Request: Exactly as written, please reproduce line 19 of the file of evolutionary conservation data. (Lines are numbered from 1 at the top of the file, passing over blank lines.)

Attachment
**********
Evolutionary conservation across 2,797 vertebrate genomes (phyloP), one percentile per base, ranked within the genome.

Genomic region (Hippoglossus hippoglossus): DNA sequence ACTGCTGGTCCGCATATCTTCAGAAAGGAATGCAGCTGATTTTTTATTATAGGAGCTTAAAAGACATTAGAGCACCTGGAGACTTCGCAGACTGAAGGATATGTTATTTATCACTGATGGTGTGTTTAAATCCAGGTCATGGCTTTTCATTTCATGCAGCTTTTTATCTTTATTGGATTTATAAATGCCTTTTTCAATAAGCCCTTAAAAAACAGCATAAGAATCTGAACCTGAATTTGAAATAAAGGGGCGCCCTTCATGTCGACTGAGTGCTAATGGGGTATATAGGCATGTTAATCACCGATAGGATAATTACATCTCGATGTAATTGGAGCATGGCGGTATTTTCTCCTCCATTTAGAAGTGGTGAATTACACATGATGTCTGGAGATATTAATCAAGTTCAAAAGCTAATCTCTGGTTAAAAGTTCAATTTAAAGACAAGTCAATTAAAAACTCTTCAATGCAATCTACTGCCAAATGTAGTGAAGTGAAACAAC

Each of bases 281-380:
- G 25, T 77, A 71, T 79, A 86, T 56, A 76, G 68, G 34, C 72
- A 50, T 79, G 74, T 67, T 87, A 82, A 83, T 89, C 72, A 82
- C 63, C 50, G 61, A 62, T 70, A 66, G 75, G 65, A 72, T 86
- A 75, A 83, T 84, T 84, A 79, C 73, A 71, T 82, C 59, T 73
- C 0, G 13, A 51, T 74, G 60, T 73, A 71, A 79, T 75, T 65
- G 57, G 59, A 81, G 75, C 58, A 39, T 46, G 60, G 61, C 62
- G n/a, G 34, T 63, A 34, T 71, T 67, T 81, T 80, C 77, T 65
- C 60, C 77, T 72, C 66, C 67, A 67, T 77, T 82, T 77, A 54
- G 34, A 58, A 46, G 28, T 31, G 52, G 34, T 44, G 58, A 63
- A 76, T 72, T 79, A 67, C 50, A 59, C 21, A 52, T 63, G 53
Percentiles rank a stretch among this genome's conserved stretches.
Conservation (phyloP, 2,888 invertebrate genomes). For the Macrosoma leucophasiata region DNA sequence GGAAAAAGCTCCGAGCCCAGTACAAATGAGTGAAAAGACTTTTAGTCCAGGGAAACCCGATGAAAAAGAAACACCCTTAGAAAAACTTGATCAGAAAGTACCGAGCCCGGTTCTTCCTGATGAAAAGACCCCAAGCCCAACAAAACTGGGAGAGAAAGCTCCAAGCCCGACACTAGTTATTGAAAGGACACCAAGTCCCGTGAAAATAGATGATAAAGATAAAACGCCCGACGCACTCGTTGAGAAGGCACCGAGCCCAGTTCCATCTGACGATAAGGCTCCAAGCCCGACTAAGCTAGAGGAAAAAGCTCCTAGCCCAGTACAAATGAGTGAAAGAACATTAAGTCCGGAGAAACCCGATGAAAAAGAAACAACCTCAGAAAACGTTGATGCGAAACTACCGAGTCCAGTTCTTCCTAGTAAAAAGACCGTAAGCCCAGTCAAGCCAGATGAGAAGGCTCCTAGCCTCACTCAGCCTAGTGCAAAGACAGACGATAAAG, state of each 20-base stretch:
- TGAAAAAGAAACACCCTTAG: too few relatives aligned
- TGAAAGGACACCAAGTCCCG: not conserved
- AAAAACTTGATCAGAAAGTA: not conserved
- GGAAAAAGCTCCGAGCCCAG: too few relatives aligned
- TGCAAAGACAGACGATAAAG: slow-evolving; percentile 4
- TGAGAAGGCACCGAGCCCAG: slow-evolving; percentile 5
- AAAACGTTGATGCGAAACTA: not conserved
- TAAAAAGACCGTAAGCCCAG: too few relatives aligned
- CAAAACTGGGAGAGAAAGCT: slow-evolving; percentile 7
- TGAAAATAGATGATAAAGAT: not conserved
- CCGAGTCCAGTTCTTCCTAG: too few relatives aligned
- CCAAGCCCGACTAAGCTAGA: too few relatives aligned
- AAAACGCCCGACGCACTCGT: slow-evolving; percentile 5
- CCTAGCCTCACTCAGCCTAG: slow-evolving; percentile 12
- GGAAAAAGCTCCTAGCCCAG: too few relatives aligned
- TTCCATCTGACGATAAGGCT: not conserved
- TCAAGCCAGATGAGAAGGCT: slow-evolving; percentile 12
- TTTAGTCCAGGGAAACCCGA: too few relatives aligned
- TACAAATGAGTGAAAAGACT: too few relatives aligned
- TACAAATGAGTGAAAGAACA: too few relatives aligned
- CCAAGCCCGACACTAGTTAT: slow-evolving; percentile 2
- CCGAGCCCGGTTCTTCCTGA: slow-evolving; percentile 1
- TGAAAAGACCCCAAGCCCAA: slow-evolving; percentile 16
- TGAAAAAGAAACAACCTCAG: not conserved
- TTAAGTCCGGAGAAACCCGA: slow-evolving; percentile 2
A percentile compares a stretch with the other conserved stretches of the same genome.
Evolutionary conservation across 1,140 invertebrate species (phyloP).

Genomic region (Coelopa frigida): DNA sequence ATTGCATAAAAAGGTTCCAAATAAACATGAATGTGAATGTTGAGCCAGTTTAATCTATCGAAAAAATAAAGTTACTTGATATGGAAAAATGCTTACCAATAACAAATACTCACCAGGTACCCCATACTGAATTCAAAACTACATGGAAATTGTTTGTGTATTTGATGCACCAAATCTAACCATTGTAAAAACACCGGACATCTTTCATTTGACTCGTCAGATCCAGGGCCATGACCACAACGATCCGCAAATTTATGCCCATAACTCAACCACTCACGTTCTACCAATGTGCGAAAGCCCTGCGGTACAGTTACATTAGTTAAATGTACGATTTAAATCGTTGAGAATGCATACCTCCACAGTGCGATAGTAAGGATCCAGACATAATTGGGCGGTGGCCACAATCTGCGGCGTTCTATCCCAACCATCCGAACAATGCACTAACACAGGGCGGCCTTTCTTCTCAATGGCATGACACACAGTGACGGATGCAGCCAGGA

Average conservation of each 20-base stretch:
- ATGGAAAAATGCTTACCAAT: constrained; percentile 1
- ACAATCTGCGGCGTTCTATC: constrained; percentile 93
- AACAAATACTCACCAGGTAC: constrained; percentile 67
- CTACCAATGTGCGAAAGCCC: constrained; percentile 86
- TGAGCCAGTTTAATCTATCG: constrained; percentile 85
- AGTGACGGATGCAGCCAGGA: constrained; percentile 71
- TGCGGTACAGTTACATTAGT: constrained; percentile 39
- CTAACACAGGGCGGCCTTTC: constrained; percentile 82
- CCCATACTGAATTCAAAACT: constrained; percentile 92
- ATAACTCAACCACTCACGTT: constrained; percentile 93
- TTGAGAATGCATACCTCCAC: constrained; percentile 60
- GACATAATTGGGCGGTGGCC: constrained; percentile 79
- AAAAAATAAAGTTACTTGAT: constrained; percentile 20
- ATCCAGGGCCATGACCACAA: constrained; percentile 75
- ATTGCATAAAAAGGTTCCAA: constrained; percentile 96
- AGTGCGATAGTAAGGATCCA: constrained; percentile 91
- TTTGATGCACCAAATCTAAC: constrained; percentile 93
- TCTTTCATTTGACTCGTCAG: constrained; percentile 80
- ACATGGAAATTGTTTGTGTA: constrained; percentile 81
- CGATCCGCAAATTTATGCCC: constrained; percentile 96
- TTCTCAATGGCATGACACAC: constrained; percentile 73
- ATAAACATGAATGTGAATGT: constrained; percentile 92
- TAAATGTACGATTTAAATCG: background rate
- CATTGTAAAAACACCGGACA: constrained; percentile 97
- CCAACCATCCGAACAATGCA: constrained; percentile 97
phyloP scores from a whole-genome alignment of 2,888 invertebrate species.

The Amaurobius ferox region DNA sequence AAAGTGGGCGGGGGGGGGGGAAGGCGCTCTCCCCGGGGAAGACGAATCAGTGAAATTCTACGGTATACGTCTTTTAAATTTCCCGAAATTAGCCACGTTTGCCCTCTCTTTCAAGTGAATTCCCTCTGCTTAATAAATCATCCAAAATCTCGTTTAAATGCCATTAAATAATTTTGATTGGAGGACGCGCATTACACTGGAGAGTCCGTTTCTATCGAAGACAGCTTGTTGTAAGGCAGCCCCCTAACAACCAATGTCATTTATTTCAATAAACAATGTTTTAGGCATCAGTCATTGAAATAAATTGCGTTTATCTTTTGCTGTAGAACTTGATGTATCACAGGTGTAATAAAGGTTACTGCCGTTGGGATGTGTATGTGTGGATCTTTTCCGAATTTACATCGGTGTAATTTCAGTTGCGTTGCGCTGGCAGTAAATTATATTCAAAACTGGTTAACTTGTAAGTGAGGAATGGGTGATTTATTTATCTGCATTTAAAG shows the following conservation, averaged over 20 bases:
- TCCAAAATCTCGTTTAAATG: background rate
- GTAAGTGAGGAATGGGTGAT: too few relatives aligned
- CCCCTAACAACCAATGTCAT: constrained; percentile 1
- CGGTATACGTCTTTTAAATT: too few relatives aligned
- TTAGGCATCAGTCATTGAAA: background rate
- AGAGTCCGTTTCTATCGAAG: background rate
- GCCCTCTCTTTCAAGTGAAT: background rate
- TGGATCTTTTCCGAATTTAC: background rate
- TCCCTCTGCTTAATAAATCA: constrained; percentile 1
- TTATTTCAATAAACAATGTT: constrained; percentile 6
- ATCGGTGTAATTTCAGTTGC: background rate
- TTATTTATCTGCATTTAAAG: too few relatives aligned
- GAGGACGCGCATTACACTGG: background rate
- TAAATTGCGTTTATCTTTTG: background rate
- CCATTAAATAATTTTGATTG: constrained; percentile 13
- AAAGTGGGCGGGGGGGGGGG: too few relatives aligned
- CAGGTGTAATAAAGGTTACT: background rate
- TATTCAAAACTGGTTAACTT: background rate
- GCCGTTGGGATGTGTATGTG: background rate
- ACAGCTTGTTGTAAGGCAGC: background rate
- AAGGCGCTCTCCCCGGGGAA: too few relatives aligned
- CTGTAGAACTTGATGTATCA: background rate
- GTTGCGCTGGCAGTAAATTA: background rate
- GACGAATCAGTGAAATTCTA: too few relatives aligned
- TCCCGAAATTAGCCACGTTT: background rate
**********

- GGAAAAAGCTCCGAGCCCAG: too few relatives aligned